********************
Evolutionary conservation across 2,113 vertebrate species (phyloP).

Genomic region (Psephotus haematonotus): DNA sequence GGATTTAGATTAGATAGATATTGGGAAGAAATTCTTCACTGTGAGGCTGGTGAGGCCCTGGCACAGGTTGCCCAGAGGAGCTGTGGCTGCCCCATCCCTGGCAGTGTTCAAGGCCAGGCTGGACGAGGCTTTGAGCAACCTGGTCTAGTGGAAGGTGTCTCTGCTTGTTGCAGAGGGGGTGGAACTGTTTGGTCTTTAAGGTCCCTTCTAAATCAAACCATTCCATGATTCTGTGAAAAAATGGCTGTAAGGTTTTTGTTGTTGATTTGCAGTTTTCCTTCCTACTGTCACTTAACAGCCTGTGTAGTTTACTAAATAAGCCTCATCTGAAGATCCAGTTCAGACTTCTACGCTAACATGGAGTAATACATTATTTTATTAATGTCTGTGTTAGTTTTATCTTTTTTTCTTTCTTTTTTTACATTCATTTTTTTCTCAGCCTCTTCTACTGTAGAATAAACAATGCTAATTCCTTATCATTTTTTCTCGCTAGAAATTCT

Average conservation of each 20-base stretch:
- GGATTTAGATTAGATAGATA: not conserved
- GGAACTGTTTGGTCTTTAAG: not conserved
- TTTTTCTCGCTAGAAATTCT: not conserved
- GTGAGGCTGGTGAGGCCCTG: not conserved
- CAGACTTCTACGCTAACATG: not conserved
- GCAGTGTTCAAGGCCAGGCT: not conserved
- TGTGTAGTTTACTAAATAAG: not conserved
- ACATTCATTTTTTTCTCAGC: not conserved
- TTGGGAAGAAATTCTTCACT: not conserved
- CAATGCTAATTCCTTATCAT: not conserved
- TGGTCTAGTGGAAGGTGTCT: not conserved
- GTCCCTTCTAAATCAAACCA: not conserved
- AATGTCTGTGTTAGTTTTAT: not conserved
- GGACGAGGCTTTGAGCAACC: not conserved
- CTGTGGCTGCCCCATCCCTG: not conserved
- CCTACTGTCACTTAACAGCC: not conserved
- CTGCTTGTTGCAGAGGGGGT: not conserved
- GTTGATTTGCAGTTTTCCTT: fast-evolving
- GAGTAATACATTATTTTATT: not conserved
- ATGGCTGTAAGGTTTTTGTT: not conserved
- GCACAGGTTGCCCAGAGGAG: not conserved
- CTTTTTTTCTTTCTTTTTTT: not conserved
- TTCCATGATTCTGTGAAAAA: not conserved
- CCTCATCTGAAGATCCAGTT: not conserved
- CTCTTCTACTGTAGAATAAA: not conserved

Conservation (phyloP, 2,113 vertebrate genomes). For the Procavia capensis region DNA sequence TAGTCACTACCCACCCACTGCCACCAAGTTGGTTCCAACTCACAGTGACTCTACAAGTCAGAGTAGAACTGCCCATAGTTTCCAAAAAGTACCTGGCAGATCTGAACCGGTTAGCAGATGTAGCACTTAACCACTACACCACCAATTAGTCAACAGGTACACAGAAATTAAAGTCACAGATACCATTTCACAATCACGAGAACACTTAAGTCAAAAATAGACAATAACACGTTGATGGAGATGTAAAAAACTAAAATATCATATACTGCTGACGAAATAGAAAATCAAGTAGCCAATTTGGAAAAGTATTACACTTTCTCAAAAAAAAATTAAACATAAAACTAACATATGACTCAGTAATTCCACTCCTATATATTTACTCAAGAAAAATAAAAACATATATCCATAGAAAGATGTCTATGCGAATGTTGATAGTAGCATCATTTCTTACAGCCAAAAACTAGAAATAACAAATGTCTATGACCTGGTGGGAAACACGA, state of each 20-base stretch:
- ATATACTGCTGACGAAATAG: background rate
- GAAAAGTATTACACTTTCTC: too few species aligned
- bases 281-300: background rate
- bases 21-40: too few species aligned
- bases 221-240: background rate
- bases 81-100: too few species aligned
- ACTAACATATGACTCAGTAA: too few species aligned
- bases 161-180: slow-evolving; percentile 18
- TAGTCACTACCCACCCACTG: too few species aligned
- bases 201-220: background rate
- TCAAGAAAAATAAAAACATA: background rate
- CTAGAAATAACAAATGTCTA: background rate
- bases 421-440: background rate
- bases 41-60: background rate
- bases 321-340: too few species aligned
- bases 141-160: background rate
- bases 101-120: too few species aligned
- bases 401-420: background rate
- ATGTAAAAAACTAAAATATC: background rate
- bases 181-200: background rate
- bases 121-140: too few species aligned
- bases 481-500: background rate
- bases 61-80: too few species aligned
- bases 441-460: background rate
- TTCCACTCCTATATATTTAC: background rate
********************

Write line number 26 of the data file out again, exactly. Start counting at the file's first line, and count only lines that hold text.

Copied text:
- TTCCATGATTCTGTGAAAAA: not conserved